The word ‘Cloud’ drives me mad. I don’t particularly like the term. I think it’s already starting to sound archaic and overused and it seems to mean something completely different to everyone. So, before I continue I think I need to be clear on my definition of what ‘true’ cloud actually is.
I regularly host roundtable networking events with senior IT leaders of enterprise organistations, where we discuss our opinions of Public Cloud and the benefits it can bring to organisations in the commercial sector. I wanted to share with you a snippet of some of the things we talk about when it comes to cloud.
A lot of customers I talk to believe IAAS and hosting is Cloud and although I understand their rationale, in my opinion, that isn’t ‘true’ cloud. Cloud, in my view, is the consumption of services from Hyperscalers such as Azure, AWS and Google; services that have the ability to rapidly scale up to cope with a sudden spike in workloads and scale back just as quickly. At ANS we’ve worked with many customers where this scalability is absolutely critical. Just in the same way the National Grid prepares for a surge of power during the half time break of the world cup (when everyone sticks the kettle on at the same time) and retailers need to scale in preparation for the Black Friday, or Boxing Day sales.
Prior to Cloud, organisations had to size their environment, whether on premises, or hosted, to either predict and plan for these spikes, or take a chance and risk their critical systems going down during the most lucrative day of the year. Thankfully, with the elasticity that Public Cloud brings, buying new infrastructure to provision for that one special day is a thing of the past.
Public Cloud is also becoming invaluable when it comes to business intelligence. BI is enabling small, medium and large organisations to make better decisions by accessing big data. Initially only large businesses could afford the cost of using BI software and the infrastructure needed to support it, but thanks to innovations such as SaaS on cloud platforms, this is now accessible to businesses of all sizes. It’s a game changer. It’s clear therefore, that Cloud offers huge advantages to the commercial sector, BUT don’t be fooled into thinking all the hype around cloud means it must be something you adopt. The salesman in me is inclined to say, ‘cloud is amazing, you must adopt it or your competition will leave you for dust,’ but in actual fact, this isn’t always the case. Cloud isn’t suitable for every organisation.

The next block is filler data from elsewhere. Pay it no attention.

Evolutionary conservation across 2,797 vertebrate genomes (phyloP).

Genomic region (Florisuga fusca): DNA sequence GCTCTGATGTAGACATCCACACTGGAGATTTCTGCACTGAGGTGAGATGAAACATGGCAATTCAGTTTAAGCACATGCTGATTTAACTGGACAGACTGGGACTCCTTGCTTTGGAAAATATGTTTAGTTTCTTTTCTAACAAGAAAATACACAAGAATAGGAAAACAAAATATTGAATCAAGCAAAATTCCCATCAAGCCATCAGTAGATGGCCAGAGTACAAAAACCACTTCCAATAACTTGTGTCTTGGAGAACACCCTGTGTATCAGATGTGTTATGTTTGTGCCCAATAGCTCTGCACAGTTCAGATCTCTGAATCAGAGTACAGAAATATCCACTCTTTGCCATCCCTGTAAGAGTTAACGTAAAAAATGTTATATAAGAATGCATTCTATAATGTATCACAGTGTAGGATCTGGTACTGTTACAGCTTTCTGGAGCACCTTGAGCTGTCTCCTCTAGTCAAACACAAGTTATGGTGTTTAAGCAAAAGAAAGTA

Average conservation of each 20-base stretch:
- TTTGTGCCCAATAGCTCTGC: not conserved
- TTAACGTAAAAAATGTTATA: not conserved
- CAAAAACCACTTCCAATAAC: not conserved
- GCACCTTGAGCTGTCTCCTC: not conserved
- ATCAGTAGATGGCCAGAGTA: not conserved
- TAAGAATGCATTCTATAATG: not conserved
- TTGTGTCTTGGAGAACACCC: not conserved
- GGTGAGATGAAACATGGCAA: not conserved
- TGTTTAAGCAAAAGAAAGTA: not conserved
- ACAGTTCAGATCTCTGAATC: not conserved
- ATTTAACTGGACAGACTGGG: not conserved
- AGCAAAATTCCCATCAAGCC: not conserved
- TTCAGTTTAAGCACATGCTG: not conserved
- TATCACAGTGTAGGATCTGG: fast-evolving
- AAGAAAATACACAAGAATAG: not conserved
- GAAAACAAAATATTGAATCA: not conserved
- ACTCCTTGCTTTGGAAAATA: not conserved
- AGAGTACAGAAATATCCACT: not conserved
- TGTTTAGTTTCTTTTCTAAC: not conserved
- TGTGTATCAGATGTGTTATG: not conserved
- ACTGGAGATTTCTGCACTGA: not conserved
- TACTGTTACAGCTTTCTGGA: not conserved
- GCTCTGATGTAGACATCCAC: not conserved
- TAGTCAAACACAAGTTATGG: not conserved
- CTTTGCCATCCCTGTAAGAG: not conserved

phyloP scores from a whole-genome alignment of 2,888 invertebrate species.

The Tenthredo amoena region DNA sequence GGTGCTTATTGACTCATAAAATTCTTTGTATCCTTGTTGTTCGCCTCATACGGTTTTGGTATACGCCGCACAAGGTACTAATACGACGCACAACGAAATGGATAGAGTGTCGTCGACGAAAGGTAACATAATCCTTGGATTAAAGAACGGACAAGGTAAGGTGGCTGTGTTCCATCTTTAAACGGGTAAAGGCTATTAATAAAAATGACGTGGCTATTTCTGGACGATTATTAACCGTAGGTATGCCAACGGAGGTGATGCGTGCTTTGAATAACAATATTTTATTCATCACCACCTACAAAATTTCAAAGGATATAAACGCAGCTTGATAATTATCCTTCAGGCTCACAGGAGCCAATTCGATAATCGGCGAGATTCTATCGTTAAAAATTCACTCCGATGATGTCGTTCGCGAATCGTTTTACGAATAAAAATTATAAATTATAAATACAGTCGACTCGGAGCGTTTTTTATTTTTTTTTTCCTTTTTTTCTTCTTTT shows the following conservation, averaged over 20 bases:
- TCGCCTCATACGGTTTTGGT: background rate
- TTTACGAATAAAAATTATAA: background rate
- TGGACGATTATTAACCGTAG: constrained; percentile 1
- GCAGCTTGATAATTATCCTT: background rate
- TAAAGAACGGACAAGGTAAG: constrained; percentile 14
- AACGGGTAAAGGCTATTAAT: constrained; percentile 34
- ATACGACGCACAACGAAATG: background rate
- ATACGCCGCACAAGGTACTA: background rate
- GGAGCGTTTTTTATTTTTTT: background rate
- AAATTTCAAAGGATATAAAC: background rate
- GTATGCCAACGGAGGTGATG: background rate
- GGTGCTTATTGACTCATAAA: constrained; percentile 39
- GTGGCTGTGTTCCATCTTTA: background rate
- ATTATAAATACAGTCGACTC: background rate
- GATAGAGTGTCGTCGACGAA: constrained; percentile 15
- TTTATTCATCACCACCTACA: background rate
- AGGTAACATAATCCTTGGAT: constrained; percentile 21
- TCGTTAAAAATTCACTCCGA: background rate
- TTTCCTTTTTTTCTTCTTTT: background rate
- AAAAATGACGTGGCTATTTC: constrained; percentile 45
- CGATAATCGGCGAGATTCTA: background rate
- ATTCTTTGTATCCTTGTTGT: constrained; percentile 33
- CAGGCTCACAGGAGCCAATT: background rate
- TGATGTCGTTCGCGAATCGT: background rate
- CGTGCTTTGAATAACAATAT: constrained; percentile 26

Trying to adopt a cloud first strategy can be an expensive mistake for some organisations. Outsourcing an entire corporate data centre into a cloud service could potentially double the cost and there is no point in investing in Cloud if you have no need for the scalability or development flexibility. For organisations that are moving towards the cloud, it can be difficult to understand which hyperscaler is best for your requirements. So I’ll break it down.
Microsoft Azure is, unsurprisingly, ideal for Microsoft environments such as AD, SQL, Sharepoint and Office 365. So if you’re organisation is heavily dependent on these applications, Azure may be a great fit. On the other hand, AWS and DevOps is a match made in heaven. DevOps techniques are unique and designed to suit the modern age business requirements. They combine very well with the AWS’ flexibility, operation, and wide range of tools and options. They also guarantee streamlining the deployment and automating code updates. Google however, is better suited to organisations that require analytics, search functionality and business intelligence. Analytics and machine intelligence at web-scale have been in Google’s founding DNA since the very early days and the Google Cloud Platform surfaces the same analytical engines invented and used by Google for nearly two decades to help unearth insight in your business and operational environment.
Of course, it is possible to adopt a multi hyperscale architecture to get a best of both worlds approach. A retail customer we’re currently working with has just moved their e-commerce platform onto AWS because it’s closer to the customer and they’re placing their business as usual applications on SharePoint and all their Microsoft based services into Azure. By now, you’ll hopefully have a good insight into the type of discussions we have at our roundtable events. I’ve only stated my opinion in this blog, so feel free to add your comments below and let me know if you agree with me; I’m really keen to find out if you have a different viewpoint.
I’ll be hosting more roundtables later on this year, so keep keep your eyes peeled to join the discussions.